In 1958, Beijing required people to be classified as “agricultural” or “non-agricultural” (since amended to “urban” and “rural”) along with their place of registration. The system is complex, but in general ties people to the homes of their ancestors, a practice that meant little in the agrarian China of a half-century ago.
But its persistence in modern days, with a quarter-billion Chinese who have left home to find better futures, has created numerous stresses.
It is on display at Shanghai’s weekly marriage market, where parents seeking spouses for their children regularly advertise their hukou status. Shanghai hukou is considered the hardest in the country to obtain.
Chinese families are famously open about partnership requirements, bluntly asking potential mates about incomes, jobs and house holdings. Marriage offers one route to local registration, and the benefits it confers – spouses can, after waiting several years, apply to join each other’s hukou.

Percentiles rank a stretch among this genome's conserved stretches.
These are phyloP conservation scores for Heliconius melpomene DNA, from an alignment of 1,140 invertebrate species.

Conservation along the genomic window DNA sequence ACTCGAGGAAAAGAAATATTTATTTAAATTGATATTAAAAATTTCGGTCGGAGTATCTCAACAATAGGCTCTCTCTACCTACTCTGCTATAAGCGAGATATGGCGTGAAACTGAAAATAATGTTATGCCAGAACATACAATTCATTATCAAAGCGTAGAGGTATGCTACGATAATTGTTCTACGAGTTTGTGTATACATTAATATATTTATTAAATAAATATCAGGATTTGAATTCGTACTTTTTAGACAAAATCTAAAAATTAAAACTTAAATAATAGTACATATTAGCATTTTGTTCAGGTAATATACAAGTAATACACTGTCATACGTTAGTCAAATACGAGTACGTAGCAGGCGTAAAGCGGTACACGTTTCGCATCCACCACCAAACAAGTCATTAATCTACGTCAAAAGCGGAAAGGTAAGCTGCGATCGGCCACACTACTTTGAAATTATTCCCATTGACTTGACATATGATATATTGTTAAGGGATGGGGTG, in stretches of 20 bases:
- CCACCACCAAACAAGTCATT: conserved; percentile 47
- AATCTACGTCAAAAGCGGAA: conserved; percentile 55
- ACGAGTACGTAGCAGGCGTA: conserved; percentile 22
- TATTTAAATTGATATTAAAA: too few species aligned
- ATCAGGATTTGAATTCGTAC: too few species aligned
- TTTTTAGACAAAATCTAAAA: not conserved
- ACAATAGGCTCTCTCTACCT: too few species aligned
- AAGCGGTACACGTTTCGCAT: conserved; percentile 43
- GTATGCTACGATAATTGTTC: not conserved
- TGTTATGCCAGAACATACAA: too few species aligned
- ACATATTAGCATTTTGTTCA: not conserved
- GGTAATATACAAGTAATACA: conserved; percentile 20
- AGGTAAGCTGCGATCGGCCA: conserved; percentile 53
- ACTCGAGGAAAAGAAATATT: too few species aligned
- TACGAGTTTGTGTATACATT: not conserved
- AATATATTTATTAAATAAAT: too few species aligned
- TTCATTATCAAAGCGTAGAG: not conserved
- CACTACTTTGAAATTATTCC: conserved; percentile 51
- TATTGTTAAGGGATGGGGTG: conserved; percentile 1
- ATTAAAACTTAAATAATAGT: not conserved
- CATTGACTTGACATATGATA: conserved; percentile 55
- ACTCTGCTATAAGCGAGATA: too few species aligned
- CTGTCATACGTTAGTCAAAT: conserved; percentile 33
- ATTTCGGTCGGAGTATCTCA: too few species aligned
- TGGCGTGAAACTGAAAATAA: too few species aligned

But the persistence of hukou divisions underlie worries about class stratification and social mobility that have simmered in China. In 2011, Cai Zhiqiang, a professor at the powerful Central Party School, wrote an article lamenting that “the momentum for upward social mobility is being gradually lost,” creating a situation where “hereditary poverty has become a reality.”
Recent scholarship has borne that out. A Stanford study last year showed that a modern Chinese son’s earnings were more likely to resemble his father’s than those of someone in Brazil, the United States, Pakistan, South Korea or Canada, an effect researchers called a “very high level of intergenerational rigidity.”